With Kirby and the Forgotten Land debuting on Switch this week, a group of devs from Nintendo and HAL Laboratory recently got together to discuss some of the tricks they used behind the scenes to help the eponymous pink puffball gracefully transition from his 2D origins to the long-running franchise’s first-ever 3D adventure.
“[W]hen it came to directing the game, realistically there were a lot of issues that needed to be solved,” said Forgotten Land director Tatsuya Kamiyama, a HAL Laboratory veteran. “For example, we found that even the basic actions of inhaling, spitting out, or jumping didn’t work as expected when simply put into 3D as is. So, we looked at Kirby’s behaviour in past games, and spent a lot of time thinking about what to do to make a proper mainline Kirby game that can be enjoyed in 3D.”
A particularly hilarious hurdle came courtesy of Kirby’s non-descript design, which when put into a three-dimensional space, makes it hard to tell which direction he’s facing.
As is often the case, the developers on Kirby and the Forgotten Land employed several gimmicks to make the experience as pleasant for players as possible. This included fudging the parameters that determine whether an attack is going to hit, essentially giving Kirby the ability to completely whiff a move and still damage enemies if it makes sense based on the game’s fixed camera perspective.
“[I]f it looks like an attack ‘should’ hit on-screen, we make sure it does connect, even if it was going to narrowly miss,” Kamiyama said. “The game accounts for the player’s perspective by tracking the positions of Kirby and the camera. It then maps out a range in which attacks may appear to land. If an attack is within that range, the attack will hit. By doing so, even people who are not so good at 3D action games can attack enemies without any stress.”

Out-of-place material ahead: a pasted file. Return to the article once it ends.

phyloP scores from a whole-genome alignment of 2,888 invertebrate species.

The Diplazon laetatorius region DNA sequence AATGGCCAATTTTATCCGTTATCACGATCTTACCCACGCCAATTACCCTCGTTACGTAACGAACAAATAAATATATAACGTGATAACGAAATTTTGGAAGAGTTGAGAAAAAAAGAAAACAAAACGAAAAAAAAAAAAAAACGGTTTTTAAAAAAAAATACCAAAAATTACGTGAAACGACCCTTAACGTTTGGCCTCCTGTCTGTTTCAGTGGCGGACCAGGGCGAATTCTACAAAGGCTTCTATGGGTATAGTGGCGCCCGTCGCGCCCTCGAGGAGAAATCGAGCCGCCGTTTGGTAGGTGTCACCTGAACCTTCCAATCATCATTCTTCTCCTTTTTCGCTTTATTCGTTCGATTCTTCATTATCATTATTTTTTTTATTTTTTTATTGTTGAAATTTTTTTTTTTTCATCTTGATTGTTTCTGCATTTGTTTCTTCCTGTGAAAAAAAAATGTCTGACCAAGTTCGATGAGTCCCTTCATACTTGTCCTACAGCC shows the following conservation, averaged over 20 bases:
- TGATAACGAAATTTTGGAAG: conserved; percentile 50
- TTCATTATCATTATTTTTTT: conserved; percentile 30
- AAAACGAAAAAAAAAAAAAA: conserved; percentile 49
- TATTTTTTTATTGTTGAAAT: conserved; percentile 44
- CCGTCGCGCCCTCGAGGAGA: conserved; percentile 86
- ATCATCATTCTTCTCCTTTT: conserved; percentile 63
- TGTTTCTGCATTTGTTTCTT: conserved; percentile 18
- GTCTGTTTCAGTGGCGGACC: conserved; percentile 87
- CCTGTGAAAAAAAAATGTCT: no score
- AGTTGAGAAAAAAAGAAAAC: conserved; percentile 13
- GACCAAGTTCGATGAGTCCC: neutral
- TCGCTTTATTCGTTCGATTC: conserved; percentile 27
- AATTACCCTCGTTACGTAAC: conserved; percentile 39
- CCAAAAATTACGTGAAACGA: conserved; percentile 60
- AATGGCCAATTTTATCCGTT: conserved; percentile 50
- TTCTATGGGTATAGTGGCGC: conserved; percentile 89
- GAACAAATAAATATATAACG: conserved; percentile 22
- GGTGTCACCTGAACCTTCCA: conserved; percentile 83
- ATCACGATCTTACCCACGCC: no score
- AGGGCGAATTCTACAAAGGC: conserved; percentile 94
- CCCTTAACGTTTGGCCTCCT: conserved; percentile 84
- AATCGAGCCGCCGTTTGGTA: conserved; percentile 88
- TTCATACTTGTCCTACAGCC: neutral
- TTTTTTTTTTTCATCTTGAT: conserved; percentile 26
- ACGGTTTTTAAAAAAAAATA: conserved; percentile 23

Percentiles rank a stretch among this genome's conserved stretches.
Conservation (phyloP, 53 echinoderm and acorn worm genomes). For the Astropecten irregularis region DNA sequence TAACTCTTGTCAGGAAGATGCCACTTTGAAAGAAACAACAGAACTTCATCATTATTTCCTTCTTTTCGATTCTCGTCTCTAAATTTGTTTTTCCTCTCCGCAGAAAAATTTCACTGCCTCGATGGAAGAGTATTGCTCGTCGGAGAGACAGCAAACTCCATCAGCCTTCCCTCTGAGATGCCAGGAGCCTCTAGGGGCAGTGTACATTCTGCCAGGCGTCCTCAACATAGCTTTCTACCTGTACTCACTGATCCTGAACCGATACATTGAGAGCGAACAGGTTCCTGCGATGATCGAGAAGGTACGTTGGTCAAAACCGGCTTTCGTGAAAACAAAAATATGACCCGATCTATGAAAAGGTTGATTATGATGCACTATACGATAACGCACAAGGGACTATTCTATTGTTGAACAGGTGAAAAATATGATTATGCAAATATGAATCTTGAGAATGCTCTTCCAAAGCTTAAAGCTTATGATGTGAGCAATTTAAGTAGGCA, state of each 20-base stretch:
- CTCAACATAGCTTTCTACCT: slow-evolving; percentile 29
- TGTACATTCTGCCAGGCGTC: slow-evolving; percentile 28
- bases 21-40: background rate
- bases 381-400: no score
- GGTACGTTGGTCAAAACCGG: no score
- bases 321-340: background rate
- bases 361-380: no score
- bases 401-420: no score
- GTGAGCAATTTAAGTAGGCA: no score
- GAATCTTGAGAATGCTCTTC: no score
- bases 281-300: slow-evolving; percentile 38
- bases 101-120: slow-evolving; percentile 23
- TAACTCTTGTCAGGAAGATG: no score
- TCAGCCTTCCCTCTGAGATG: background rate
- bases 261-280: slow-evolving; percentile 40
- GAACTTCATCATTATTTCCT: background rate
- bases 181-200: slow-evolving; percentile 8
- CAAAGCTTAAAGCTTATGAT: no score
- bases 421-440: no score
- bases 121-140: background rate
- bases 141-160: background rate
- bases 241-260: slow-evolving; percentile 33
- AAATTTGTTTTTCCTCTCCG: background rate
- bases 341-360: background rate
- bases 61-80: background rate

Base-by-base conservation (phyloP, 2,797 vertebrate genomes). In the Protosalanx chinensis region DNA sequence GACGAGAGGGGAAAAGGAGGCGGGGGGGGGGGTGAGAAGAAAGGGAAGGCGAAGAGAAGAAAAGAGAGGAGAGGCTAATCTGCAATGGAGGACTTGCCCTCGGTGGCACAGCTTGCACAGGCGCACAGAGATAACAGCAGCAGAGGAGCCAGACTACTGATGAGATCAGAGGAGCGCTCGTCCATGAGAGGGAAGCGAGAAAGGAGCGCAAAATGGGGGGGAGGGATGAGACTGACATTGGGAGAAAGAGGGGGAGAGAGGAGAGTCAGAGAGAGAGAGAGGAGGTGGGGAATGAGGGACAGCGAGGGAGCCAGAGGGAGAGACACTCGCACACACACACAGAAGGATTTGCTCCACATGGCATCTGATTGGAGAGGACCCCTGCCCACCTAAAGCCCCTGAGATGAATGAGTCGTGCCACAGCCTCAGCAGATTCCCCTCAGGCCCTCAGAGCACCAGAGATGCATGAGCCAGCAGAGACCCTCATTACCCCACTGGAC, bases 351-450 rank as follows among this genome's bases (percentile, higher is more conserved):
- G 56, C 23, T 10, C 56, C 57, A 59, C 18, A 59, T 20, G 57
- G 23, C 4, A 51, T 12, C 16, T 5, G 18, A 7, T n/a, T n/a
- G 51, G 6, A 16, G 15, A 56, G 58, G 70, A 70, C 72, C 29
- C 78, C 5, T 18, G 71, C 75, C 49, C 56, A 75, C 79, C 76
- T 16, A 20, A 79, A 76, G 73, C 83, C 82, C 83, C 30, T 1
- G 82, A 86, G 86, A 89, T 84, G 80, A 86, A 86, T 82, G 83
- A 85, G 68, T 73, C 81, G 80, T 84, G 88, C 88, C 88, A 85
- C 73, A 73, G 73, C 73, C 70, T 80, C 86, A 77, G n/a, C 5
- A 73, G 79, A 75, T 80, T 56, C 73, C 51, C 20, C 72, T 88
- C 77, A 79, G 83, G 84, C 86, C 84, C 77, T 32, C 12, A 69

Kirby and the Forgotten Land also includes a small buffer that kicks in when Kirby nears the ground after a jump that allows him to jump again without actually landing, a design element known internally as “fuzzy landing.”
“It can be hard to adjust your position midair and stick a landing in 3D games,” Kamiyama said. “Let’s say you’re looking at a top-down view of Kirby. You’re coming down from a jump and you want to immediately jump again. You thought you landed and press the A Button, but you actually didn’t land and end up hovering by accident. Therefore, we made a fuzzy adjustment so that the system treats Kirby as if he’s already landed if the A Button is pressed at a close distance to the ground.”
I don’t know about you, but I love learning design secrets like this, especially when they come from the notoriously secretive folks at Nintendo. All in all, Forgotten Land sounds like a big step forward, not only for the series itself but also how its creators approach making Kirby games as the franchise nears its thirtieth anniversary. I’m very much looking forward to joining Kirby in his post-apocalyptic travels sometime soon.
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